Digital Youth and Tedx Talks!

TEDxSouthLakeUnionWomen is coming to UW!

UW Women in Informatics, Microsoft Women in Research, and Women in Bio Seattle Metro have joined forces to bring the passion, spirit, and energy that is TEDxWomen to the University of Washington.

This year’s theme is “The Space Between,” participants will watch via livestream speakers from Washington DC as well as local speakers, including Katie Davis, Assistant Professor at the iSchool and Munmun De Choudhury, Microsoft Researcher, who will be speaking about digital youth.

This is a free event, and you can register online at tedxwinfo.eventbrite.com. Password to see the page is WINFO. Then tune in Saturday morning December 1, at 10:30am.

We will follow up with a link to recorded program in a few days if you’re not able to stream it live.

Enjoy!

iYouth Meet and Greet Recap

Can you believe it? It’s Friday and the first week of fall quarter is (almost) over!

Thank you to all who attended and participated in iYouth’s opening Welcome Week event; a special thank you to our wonderful faculty guests: Sarah Evans. Stephen Del Vecchio, and Eliza Dresang, the Cleary Professor of Children and Youth Services. For students interested in working in youth services, these faculty members are great resources with a range of experiences working in schools and libraries, and conducting youth-related research! We are happy to have their support!

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To those unable to join us on Tuesday, here’s a review (pizza not included). Check back for updates and follow-up posts throughout the quarter.

Beyond introductions and children’s literature trivia (Ramona Quimby’s cat is named “Picky-Picky,” BTW) discussion focused primarily on ways to gain experience working with youth. There are many resources for finding Directed Field Work, but until a DFW is available to you after the completion of 30 credits, you can volunteer or intern!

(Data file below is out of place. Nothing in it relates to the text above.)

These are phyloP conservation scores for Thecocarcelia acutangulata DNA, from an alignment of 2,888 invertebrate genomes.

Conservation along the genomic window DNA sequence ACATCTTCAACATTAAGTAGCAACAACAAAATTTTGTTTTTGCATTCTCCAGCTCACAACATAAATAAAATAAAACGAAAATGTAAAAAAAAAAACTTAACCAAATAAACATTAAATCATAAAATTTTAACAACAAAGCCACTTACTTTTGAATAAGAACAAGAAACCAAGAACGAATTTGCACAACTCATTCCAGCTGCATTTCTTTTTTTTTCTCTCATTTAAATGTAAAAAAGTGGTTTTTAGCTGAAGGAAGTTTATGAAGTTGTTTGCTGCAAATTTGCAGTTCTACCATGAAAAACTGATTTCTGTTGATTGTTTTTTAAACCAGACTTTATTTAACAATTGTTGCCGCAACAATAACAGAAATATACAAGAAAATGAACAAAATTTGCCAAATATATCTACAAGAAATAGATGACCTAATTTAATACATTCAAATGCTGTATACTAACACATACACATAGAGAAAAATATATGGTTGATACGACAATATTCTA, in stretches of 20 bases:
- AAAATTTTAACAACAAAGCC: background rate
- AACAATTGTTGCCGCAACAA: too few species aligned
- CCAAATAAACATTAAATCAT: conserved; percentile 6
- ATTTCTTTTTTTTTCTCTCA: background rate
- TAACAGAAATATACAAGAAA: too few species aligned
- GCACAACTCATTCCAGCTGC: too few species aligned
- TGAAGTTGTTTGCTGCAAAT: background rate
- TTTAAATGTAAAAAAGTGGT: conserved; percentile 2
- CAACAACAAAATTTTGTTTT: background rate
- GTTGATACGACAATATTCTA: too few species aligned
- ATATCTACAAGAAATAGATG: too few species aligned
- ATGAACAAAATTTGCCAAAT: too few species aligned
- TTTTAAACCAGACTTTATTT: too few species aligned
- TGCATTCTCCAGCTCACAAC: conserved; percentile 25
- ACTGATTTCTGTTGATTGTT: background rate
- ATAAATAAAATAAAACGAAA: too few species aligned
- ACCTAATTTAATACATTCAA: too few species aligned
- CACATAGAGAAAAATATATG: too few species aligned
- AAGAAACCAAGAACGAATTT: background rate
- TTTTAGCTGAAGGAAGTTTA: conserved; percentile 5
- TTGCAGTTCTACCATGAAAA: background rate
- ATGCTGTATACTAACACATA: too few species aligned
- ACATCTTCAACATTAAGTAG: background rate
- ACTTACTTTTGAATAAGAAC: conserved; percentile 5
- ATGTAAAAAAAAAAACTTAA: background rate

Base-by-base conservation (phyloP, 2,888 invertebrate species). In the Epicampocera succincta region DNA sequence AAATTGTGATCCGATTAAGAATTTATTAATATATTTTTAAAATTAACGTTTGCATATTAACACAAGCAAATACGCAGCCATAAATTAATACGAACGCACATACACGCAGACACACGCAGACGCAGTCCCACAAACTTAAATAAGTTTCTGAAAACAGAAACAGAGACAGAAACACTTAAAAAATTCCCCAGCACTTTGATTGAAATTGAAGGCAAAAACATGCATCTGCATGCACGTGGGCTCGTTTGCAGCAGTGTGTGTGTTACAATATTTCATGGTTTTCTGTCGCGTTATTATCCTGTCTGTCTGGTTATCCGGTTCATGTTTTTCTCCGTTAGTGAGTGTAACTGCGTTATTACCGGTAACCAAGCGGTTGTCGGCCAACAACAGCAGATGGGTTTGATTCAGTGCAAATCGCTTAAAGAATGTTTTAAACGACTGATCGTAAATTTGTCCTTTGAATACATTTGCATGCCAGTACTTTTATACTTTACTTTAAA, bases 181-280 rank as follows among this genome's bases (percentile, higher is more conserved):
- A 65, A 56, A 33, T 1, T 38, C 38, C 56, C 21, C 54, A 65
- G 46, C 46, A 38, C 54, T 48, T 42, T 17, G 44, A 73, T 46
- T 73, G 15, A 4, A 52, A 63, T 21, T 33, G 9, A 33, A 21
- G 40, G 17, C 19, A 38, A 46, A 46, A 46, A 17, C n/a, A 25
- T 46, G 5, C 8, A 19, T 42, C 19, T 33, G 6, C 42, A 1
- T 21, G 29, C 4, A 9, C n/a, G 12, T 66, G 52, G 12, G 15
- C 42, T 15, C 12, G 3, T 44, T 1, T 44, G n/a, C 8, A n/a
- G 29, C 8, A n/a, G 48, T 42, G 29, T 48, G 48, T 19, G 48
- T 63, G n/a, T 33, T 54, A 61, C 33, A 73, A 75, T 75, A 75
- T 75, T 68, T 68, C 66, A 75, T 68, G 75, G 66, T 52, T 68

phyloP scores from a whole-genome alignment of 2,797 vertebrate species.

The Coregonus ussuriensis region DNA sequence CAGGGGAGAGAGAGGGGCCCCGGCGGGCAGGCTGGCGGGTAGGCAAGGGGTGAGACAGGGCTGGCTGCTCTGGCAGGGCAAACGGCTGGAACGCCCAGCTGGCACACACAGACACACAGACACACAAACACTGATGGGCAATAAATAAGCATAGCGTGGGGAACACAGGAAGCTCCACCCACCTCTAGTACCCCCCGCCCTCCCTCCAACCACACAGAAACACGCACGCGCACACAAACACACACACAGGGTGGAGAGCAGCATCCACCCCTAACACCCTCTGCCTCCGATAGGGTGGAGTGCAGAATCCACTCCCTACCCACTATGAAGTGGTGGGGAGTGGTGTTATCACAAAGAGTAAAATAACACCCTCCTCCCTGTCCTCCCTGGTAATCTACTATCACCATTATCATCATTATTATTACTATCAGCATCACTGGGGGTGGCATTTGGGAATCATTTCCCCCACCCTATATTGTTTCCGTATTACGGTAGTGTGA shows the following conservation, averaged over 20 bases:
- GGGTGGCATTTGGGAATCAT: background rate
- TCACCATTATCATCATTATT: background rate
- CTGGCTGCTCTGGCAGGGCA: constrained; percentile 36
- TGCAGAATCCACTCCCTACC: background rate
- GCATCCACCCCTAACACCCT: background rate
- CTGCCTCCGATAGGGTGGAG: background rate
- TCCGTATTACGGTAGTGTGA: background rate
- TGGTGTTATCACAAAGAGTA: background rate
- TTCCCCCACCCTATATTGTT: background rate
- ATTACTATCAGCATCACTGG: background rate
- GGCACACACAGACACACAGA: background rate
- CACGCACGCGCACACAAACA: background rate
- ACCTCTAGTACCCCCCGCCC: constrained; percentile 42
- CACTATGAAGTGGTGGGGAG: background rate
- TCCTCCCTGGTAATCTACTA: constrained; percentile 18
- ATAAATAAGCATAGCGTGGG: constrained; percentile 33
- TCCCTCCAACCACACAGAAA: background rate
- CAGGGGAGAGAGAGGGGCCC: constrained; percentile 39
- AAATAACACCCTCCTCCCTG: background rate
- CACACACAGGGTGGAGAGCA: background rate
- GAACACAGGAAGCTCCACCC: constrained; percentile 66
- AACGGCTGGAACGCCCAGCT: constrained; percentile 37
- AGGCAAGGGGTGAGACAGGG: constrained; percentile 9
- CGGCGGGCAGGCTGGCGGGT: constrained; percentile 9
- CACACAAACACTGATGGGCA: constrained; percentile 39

But how can you find opportunities?

  1. Ask around. Talk to faculty (see above), TAs, peers, librarians at your local library branches, and school librarians in the area. Let people know that you’re looking for an opportunity.  
  2. Subscribe to listservs. In addition to the iYouth listserv, look for opportunities that come across program listservs. Keep track of application requirements and deadlines. Additionally, subscribe to listservs outside of the iSchool, like the EdLife listserv, for news and events for graduate students in the College of Education. 
  3. Research local youth-service organizations. Try http://www.volunteermatch.org/ – you can filter by areas of interest and preferred organizations.
  4. Take electives in youth services. We especially recommend INFX 571 “Research in Action” with Eliza Dresang as a unique and rewarding opportunity. Check back to hear from students who have taken the class.
  5. Participate in iYouth. This year, we’re focused on professional development, and there was a clear expressed need for connections to opportunities to work with youth. As a group we are trying to figure out how to meet this need in a meaningful way, and we would love for you to be involved. Check back for news, updates, and opportunities.

Thank you again to all who were involved and good luck with the second week of the quarter! 

First iYouth Meeting of the New Year!

iYouth Services Meet and Greet

5:30-7:30 pm
MGH 420

***iYouth invites you to an informal information session where you’ll have the opportunity to meet youth services faculty and second year students. Here you’ll be able to ask questions about courses, career paths, and anything else about the field of youth services! Grab a slice or two of pizza and get to know your peers and your faculty.

***Online Students: JOIN US!!! Use this link to connect to our Adobe Connect Room and chime in with your ideas and thoughts! 

http://connect.washington.edu/skill